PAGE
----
All of us experience negative thoughts, particularly about ourselves. And some of us experience them on repeat. While we might not be able to stop our brains from spitting out negative thoughts, we can reframe them -- instead of interpreting these thoughts as truths.

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Body Image

Instead of Criticizing Yourself Cultivate Curiosity

Instead of getting frustrated with our bodies, our reactions or our feelings, we can get curious. Instead of berating ourselves, we can dig deeper. We can explore why we're having certain emotions and reactions. We can scour our mistakes for lessons. We can examine what triggers our emotional overeating and what we really need instead.

I love the concept of curiosity because it's a powerful way to engage with ourselves and our environment. When we're curious, we're more present. We're more open to learning. We get to know our needs. We get to know ourselves. We can use the information we learn to truly nourish ourselves.

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General

Reminders for the Days You Need Extra Self-Care

Sometimes when we need extra self-care because we're absolutely exhausted or struggling with something difficult, we get down on ourselves. We think about all the things we "should" be. We should be more productive. We should be less "dramatic," less sensitive to everything. We should need less tending. We should be stronger.


We start making a mental list of everyone else who does so much more than us; everyone else who does what we're too tired to do. Several times a day. They work harder. They work out harder. They don't need so much time to heal or recover.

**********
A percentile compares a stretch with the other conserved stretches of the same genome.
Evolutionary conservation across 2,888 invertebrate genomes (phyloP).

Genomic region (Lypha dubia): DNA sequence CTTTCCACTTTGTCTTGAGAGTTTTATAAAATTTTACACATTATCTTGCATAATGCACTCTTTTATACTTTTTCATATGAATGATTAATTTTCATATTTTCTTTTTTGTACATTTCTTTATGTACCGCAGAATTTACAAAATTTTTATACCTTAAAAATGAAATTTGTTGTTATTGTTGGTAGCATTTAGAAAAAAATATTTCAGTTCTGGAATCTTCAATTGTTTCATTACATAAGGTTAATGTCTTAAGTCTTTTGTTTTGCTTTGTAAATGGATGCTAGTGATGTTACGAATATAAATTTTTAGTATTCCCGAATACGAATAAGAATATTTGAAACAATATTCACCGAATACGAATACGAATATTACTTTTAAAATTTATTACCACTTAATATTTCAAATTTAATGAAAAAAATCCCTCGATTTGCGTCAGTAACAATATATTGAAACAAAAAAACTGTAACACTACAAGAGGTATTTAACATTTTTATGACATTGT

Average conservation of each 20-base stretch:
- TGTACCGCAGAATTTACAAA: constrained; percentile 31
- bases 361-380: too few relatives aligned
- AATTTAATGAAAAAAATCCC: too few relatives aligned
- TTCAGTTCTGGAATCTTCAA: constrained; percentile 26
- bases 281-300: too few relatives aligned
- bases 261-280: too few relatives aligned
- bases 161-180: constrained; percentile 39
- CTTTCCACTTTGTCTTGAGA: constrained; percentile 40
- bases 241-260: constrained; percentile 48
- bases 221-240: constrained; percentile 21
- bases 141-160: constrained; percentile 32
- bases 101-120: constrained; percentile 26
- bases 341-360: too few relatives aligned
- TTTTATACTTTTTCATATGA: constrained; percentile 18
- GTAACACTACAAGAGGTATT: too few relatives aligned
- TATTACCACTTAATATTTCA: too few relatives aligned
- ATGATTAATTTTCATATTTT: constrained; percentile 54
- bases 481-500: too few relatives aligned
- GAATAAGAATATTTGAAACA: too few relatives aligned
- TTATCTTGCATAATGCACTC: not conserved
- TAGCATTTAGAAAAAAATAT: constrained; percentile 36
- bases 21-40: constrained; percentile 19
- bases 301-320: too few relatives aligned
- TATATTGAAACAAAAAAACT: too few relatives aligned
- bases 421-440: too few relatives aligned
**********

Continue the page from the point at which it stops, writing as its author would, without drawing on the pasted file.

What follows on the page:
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General

When You’re Super Tired With No Vacation in Sight

Lately, I've been tired. Really tired. Long to-do lists. Lots of writing. Lots of worries. There are no catastrophes or terrible concerns. My brain simply feels stalled from too much doing and going, in need of a long break. And long breaks aren't available. At least not yet. I imagine this is how parents (or anyone in a demanding job) feel. Likely very often.

So I thought it'd be helpful to make a list of small, brief ways we can inject a dose of energy or calm. This way we don't feel as depleted and worn-out. Because one of the most draining things is realizing that you won't be able to relax for a very long time.

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Body Image

The Power of Self-Care

When I practice self-care, I am myself. The veil of overwhelm lifts and reveals the core of me. I am silly, playful, compassionate, curious, understanding, patient and energetic. I'm still imperfect. I still make mistakes. I still stumble and struggle. But my body and mind reconnect. We're no longer two separate beings, both miserable and holding our breaths.

In other words, when I get enough sleep, eat nutrient-rich foods, move my body, respond to my needs, savor rest and relaxation, I feel most like myself. I feel more comfortable in my own skin. I'm more present.